AMAC Exclusive – By Daniel Berman
Hopefully everyone enjoyed “lower” gas prices while they lasted. OPEC leaders, meeting in Vienna, voted last week to cut global production by 2 million barrels a day – a shot across the bow of both the European Union, which has angered OPEC by trying to impose price caps on gas, and the Biden administration, which had publicly begged Saudi Arabia to increase production as it runs the U.S. strategic petroleum reserve down to historic lows.
In taking this step, the Saudis and other OPEC members have decided to make clear that they, not the European Union, set prices, and that they can cut production for longer and further than Biden can manipulate prices with his strategic reserve. It was a power-play, plain and simple – one that undercuts Biden’s international credibility and Democrat hopes of winning the midterms by manipulating gas prices. It is also one which Democrats, by their own actions in 2020, left themselves open to.
In the spring of 2020 amid the onset of the pandemic, prices for oil futures in North America briefly dropped into negative territory. While markets panicked, the Trump administration spotted an opportunity to pull off a spectacular deal for the American people: the United States government would purchase the oil to refill the strategic oil reserves at almost no cost, while the energy industry would be saved from collapse in the midst of COVID-19.
But House Democrats, convinced that fossil fuels were on the way out, a belief only reinforced by the collapsing price of oil, rejected what they termed a “bailout” of the energy sector. Their actions not only discouraged investment, reducing production capacity at home which the Biden administration would have dearly wished to have this spring, but has also now left the strategic reserve depleted, and the taxpayers on the hook to replenish it at four times the cost in 2020.
Having weakened domestic production, Biden also spent a year antagonizing Saudi Arabia before pivoting toward conciliation only after the Russian invasion of Ukraine shifted the balance of power in the relationship decisively in favor of Riyadh, which reduced the effectiveness of any shift. Rather than a restoration of relations in which a supplicant Saudi Arabia accepted Biden’s leadership, the President’s trip to Saudi Arabia this summer was a series of slights.
The bankruptcy of U.S. influence was evident in the leadup to the OPEC summit. According to CNN, the White House undertook a massive lobbying effort which included sending Secretary of the Treasury Janet Yellen to the region to personally lobby gulf leaders. “There is great political risk to your reputation and relations with the United States and the West if you move forward,” read some draft White House talking points for Yellen. The White House’s communications strategy was similarly a bizarre mixture of threats, only effective if the U.S. radiated confidence. Panic, which advertised weakness, nullified the threats. As CNN reported: “Some of the draft talking points circulated by the White House to the Treasury Department on Monday that were obtained by CNN framed the prospect of a production cut as a ‘total disaster’ and warned that it could be taken as a ‘hostile act.’”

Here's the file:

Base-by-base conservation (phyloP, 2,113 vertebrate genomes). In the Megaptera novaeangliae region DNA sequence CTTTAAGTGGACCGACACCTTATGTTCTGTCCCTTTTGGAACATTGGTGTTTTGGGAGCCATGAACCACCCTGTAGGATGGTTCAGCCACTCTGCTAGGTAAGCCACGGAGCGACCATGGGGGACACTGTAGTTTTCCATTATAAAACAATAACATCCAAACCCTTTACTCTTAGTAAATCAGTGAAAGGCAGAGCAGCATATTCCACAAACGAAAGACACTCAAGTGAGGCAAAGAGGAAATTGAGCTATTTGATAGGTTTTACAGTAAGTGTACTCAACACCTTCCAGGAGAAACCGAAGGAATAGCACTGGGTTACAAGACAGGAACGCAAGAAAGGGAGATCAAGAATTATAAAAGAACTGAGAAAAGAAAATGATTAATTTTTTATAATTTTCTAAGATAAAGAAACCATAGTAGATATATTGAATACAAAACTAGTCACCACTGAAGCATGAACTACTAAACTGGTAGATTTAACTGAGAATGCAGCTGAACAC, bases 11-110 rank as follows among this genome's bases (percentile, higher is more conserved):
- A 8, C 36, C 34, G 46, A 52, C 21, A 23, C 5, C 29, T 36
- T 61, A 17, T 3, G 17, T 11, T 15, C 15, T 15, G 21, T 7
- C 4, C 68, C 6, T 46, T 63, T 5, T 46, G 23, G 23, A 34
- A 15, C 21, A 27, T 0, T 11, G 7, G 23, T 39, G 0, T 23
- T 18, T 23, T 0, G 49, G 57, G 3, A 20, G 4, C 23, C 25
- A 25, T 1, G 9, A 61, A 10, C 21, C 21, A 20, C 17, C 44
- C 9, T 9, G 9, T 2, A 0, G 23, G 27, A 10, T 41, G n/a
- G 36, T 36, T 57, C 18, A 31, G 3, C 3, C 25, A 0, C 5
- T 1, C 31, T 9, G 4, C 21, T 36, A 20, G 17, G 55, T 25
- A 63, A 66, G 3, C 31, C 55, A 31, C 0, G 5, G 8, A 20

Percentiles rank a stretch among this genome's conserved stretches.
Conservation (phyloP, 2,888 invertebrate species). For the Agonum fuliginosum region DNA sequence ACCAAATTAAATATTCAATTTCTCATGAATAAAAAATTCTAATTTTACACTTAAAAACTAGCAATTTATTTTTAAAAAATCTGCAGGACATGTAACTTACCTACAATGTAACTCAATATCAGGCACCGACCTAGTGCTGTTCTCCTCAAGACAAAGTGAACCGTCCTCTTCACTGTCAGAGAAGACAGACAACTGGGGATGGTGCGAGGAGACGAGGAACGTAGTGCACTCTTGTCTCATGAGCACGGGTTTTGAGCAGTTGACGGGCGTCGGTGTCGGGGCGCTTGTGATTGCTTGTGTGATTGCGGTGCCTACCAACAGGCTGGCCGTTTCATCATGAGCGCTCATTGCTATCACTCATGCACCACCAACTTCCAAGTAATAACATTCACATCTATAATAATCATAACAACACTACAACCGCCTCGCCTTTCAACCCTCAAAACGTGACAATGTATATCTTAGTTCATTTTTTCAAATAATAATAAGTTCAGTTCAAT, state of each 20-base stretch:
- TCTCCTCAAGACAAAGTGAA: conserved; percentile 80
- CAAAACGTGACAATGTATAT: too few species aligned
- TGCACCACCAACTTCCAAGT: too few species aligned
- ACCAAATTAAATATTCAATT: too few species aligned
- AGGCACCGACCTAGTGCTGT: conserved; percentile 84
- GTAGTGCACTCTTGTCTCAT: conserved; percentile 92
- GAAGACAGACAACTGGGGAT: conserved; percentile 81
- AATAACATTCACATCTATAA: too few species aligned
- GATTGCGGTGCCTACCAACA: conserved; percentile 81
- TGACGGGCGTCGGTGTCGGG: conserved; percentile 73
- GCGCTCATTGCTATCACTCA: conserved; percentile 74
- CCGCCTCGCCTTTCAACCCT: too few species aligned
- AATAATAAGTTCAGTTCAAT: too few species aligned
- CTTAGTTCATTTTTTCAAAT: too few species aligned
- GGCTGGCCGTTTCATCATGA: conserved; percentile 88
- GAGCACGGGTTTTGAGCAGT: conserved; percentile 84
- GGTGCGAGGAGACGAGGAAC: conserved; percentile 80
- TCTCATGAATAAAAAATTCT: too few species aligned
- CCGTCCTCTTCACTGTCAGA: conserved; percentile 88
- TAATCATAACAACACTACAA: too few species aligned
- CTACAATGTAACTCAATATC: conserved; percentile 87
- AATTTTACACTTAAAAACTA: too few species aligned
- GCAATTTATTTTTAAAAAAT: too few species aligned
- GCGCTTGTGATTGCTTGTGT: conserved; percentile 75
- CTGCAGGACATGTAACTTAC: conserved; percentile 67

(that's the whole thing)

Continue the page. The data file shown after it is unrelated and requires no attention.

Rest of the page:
Threats can be effective if they are credible. The problem is that the actions of the Biden administration, along with those of the European Union, sought to threaten OPEC without the credibility which would have made them effective. The Biden administration’s efforts to use the strategic oil reserve to manipulate prices may have been primarily intended to buy the Democratic Party votes, but it also came off as an effort to prove that Biden and his team could challenge OPEC control of prices. If Biden could succeed, even for a few months, in making U.S. oil prices “international production-proof,” then a wiser President, one who had adopted Trump’s approach and built up the strategic reserve to two or three times its current level, might be able to sustain a geopolitical standoff with the Saudis long enough to prevail. Therefore, Biden’s very effort to lower prices without Saudi help ensured that Saudi help would not only not be forthcoming, but that the Saudis would do everything possible to raise prices.
At this point, Biden’s only direct weapon was geopolitical threats – hence the leaked Yellen talking points. But these threats could only be effective if Riyadh believed Biden could actually follow through.